California is right not to let Trump wreck the environment: Donald Trump and the GOP Congress are rolling back clean air and water standards. Fortunately, Californians have some recourse.
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Don’t panic over those side jobs for Steinberg and UC Davis’ May: The side gigs for Sacramento Mayor Darrell Steinberg and incoming UC Davis Chancellor Gary May bear watching closely, but they aren’t reason for undue alarm. As long as they don’t let outside work take time away from official duties and avoid conflicts, these arrangements should be fine.
Erika D. Smith: Like Chyna Gibson, transwomen are victims far too often. The Sacramento drag performer was the seventh transgender person of color to be killed this year and the fourth in just one week. She was shot dead in New Orleans while visiting friends and family for Mardi Gras.
Joe Mathews: Unless funding materializes, high-speed rail could start by connecting the Silicon Valley to the Central Valley – from San Jose to a temporary station in Wasco, 24 miles northwest of Bakersfield.
Ellen Hanak and Sarge Green: New research shows that over the past three decades, the region has been pumping nearly 2 million acre-feet per year more than what is being replenished. On top of water shortages, the Valley must also respond to related concerns.
Seth Castleman and Basim Elkarra: Sacramento-area Jewish and Muslim leaders decry attacks on mosques and synagogues across the country and call upon local and national political leaders to condemn this wave of violence and intolerance.
Take a number: 24
In his address to Congress, President Donald Trump decried what he said was the “slow and burdensome” time it takes for the U.S. Food and Drug Administration to approve new drugs, and promised to speed delivery of drugs. Several publications fact-checked him. Notably, the online health site Stat wrote that the standard review process takes a median of 10 months, down from nearly 13 months in 2005. Forbes cited a recent study showing that 24 drugs that were not approved were dangerous, including an obesity treatment that increased the risk of suicidal behavior, and a drug that was supposed to prevent heart attacks and strokes but caused serious bleeding. Now that would be burdensome.
Santa Rosa Press Democrat: When will state leaders stop dithering and start fixing roads? There may finally be reason for a little optimism.
Orange County Register: An ongoing lag in home construction, aggravated by the excessive regulations the state is unfortunately famous for, will continue to deny millions of Californians affordable housing opportunities until the problem is taken seriously by state and local policymakers.
L.A. Times: Three terrible ideas Sacramento can’t seem to drop: warning labels on sodas, a sales tax waiver for tampons and other feminine hygiene products, and a repeal of the Daylight Savings Time Act of 1949.
Minneapolis Star-Tribune: State and federal lawmakers need to jettison the “across-state-lines” rhetoric. It’s a talking point, not a real solution.
Takes on Trump’s speech
San Francisco Chronicle: Trump’s address sought to clarify that his actions have a plan. In his remarks, the president focused on broad themes that reinforced the one certainly of his election: The voters asked for change, and he is working to deliver it.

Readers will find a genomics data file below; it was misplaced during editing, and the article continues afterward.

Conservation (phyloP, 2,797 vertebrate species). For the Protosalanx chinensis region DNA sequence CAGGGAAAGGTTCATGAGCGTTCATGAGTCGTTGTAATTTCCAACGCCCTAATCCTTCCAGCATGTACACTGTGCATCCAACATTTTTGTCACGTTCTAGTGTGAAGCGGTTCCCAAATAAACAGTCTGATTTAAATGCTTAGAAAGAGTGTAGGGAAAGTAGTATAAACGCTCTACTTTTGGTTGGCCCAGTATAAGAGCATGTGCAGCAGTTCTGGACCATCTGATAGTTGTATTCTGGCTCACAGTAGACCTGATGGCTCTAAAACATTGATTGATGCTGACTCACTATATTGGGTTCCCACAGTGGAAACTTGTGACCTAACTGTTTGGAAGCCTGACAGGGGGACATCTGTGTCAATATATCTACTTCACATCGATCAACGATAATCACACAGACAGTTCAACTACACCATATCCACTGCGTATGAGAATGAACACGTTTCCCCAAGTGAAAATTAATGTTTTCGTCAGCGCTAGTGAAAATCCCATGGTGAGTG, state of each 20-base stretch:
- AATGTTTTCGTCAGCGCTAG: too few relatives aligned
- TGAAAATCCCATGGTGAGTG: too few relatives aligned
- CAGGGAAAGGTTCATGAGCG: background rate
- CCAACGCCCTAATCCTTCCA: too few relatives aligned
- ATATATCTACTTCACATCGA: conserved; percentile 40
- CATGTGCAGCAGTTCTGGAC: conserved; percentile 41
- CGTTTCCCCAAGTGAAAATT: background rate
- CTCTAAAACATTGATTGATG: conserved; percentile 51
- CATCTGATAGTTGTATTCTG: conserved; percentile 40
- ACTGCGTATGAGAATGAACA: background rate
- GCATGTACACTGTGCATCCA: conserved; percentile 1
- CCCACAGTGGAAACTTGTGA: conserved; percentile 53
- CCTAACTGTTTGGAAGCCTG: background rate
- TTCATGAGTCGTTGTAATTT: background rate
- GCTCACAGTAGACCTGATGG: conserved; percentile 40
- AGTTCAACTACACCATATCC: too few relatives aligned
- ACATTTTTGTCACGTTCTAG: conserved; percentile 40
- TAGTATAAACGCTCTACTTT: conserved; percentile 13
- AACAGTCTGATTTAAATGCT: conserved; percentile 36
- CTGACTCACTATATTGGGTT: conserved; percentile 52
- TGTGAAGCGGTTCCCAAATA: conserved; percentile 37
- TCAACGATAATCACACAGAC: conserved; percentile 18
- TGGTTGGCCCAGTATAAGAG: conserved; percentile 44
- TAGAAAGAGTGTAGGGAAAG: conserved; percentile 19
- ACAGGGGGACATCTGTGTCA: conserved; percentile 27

The (Raleigh, N.C.) News & Observer: Trump tries a softer tone but hits a sour note on Obamacare.
Miami Herald: Did President Trump make the sale, or sell America a bill of goods Tuesday night? Both.
Kansas City Star: In tone and performance, Trump finally exhibited some qualities we expect from the nation’s chief executive.
St. Louis Post-Dispatch: If Americans were hoping for a shift in tone from the doom and gloom that hung over Trump’s “American carnage” inaugural address, they didn’t get tremendous relief.
Dallas Morning News: President Donald Trump hits a higher note, but a lack of specifics undermines his credibility.
National Review: Donald Trump’s agenda will continue to be a mixed bag of the wholly commendable, the completely misconceived, and proposals and impulses that are somewhere in between. He did himself and the party a lot of good, though, by presenting all of this in a manner worthy of a president of the United States.
Dana Milbank: President Donald Trump uttered some 5,000 words and spoke for 60 minutes, but not one of those words was “Russia,” and not one of those minutes was devoted to the so-far-successful effort by our geopolitical adversary to undermine American democracy.
E.J. Dionne: Despite President Trump’s address to Congress, he’s still the man who wants to aggrandize the executive and expand the power of law enforcement by making the country believe it is under threat from dark forces that only a strong hand can deal with.
Frank Bruni: In a sweeping speech to Congress on Tuesday night that largely diverged from his splenetic norm, President Donald Trump laid out his vision for a better America, and a key part of it, he said, was “one of the largest increases in national defense spending in American history.”
The writers missed an emotional and poignant moment of President Donald Trump’s speech by omitting the reaction of Carryn Owens, the widow of Navy SEAL Ryan Owen, and the long standing ovation she received. – Bonnie Tinney, Sacramento
Tweet of the day
“California would save almost nothing from such deportations, and the loss of labor would be a big blow to the state’s economy.” – Dan Walters @WaltersBee